Childless by Choice (Analysis)
 
Estimated Number of Printed Pages: 2
 
TOPICS COVERED: This is a short page on the U.S. media's occasional position that increasing numbers of women are becoming "childless by choice." It's beyond dispute that more women are remaining childless – and that's happening in the U.S and a number of other nations. It's the idea that it's a choice that we aren't too sure about. Granted, her comment was not specifically about the kids she doesn't have, but rather about the fact that she'd never been married, but we think Secretary of State Condoleeza Rice explained it just as well as anyone:
 

"I don’t see these as choices somehow. I see them as the way life has unfolded. I have a tremendously full life."*

 
 
MEMOS ON RELATED INFORMATION: Birth Rate / Fertility / Family Size, Single Parents (analysis), Delaying Marriage
 
Links to Sources for this material are available below. Please also see The Factbook Sources page for further information regarding Factbook sources and their availability.
 
 

PAGE INDEX:

 

THE MEDIA REPORTED "TREND": WOMEN ARE CHOOSING TO BE CHILDLESS

WOMEN CANNOT AFFORD TO HAVE CHILDREN

WOMEN WHO DELAYED HAVING A FAMILY

WOMEN HAVEN'T MADE A CHOICE

 
 
THE TREND AS IDENTIFIED IN MASS MEDIA:
 
Increasing numbers of women are choosing to remain childless.
 
 
HOW THEY GET IT WRONG:
 
Point 1: The "trend" ignores those who cannot afford to have children.
 
Of the articles that we examined, the vast majority of the articles which claimed there was a growing number of women who were choosing to remain childless, the articles frequently focused on upper-class, educated, professional women. These women could afford to have a child, but chose not to, because of their other interests. However, few of these articles discussed the women who desperately wanted a child, but could not afford to have a family.
 
Germany's well-known for its low birth rate – but discussions of that in popular media don't always reflect the fact because of a very high unemployment rate, that many of its young adults are emigrating to other nations for work. If that's the case, it's not surprising that women aren't having children. (And there, it may not be just the economics, but the mobility of its younger population that's also a factor.)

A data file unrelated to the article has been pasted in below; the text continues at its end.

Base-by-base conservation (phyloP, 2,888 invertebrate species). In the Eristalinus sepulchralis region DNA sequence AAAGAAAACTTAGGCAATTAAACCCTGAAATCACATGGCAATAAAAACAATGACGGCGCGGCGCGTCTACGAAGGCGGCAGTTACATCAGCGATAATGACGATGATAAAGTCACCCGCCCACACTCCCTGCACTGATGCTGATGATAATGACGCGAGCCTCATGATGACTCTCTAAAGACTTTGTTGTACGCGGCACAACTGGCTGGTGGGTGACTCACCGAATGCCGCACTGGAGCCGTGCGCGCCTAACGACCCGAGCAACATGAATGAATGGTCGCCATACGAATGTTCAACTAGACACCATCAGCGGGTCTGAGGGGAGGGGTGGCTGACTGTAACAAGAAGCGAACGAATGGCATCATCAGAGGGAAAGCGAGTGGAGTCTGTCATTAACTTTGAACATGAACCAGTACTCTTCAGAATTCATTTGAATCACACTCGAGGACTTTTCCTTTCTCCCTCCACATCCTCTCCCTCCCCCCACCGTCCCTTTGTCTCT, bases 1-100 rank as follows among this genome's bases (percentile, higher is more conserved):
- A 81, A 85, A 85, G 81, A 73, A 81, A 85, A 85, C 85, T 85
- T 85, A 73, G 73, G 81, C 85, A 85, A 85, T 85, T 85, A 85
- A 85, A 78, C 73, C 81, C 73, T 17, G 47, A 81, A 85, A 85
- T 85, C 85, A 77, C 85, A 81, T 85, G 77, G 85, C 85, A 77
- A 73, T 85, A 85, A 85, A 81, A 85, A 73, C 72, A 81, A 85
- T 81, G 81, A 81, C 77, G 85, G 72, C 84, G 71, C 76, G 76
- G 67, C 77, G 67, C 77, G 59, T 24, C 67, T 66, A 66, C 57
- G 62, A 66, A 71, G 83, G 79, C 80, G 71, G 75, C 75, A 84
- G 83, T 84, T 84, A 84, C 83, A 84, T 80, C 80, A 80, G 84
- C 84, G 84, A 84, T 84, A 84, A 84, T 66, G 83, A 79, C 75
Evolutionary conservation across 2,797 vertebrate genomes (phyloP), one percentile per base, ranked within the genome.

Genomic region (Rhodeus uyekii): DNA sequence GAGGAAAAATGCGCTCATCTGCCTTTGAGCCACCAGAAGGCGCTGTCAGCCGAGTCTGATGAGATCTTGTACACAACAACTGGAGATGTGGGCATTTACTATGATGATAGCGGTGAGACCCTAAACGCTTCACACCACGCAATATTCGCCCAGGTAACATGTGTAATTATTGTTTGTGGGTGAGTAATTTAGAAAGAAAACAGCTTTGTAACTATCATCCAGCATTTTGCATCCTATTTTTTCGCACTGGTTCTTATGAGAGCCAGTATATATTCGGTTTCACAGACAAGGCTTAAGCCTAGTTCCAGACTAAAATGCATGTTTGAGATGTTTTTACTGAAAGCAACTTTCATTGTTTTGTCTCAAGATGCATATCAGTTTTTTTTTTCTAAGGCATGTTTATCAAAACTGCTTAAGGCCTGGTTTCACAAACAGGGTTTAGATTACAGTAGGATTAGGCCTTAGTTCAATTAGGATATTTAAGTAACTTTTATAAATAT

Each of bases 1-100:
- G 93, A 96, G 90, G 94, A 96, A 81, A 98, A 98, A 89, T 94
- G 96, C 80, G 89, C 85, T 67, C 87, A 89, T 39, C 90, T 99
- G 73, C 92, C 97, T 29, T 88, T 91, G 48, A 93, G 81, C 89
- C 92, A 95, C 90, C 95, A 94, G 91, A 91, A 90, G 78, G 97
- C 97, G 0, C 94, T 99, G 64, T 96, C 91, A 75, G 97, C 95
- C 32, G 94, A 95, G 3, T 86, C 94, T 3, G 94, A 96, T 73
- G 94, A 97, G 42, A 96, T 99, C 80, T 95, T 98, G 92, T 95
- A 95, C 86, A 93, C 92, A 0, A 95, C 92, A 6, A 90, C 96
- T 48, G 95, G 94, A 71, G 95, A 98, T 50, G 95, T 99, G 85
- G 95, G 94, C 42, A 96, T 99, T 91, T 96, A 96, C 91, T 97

In fact, the impact of the economy shouldn't be underestimated. Birth rates plummeted during the Depression, because no one could afford children. And, while the percentage of women childless has increased, in an economic environment that is much more favorable than the Depression, the cost of raising a child has skyrocketed in the intervening decades.
 
 
 
Point 2: The "trend" ignores those who can't have children because they waited too long to have a family.
 
Particularly in articles in the early to mid- 1980s, media attention was focused on the women were delaying having children because they were getting an education, working or both. These articles were often enthralled with the new scientific advances in fertility treatments and obstetrics, which would allow these women to wait to have children until their 30s or even 40s.
 
Unfortunately, the scientific advances – while tremendous – haven't fulfilled these earlier promises. And some women have found out too late that they cannot, in fact, have children.
 
 
 
Point 3: The "trend" ignores the fact that it isn't always a "choice."
 
The articles usually have taken a small subset of women without children – usually whites with professions – and said that they are indicative of a movement.
 
The articles usually don't consider other ongoing concerns – like family finances.
 
Women who delay marriage because of education and career may not have found a spouse yet – and therefore haven't had a child on their own.
 
The articles don't consider other obstacles to childlessness – such as already being a caregiver to a family member. In some cultures, a family usually expected one daughter to be childless, so that she would stay to take care of the parents as they age. As families get smaller, that daughter may be the only child they have. Then what?
 
Overall, there's a myth of choice. The premise is that a woman chooses to be childless early on, and makes good on that goal. But it's very difficult to determine who actually did not want to have children, and those who ended up childless through a series of events or circumstance. Or those who had planned on having a family but decided at some point to give up on the idea because of intervening life events.
 
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* _______, "Perspectives," Newsweek, citing CNN.com, Associated Press, Fox News, CNN.com, New York Times, Associated Press, German Television via AFP, New York Times, Los Angeles Times, Associated Press, p. 23 (May 2, 2005). Archived at: http://www.highbeam.com/library/doc3.asp?DOCID=1G1:131898969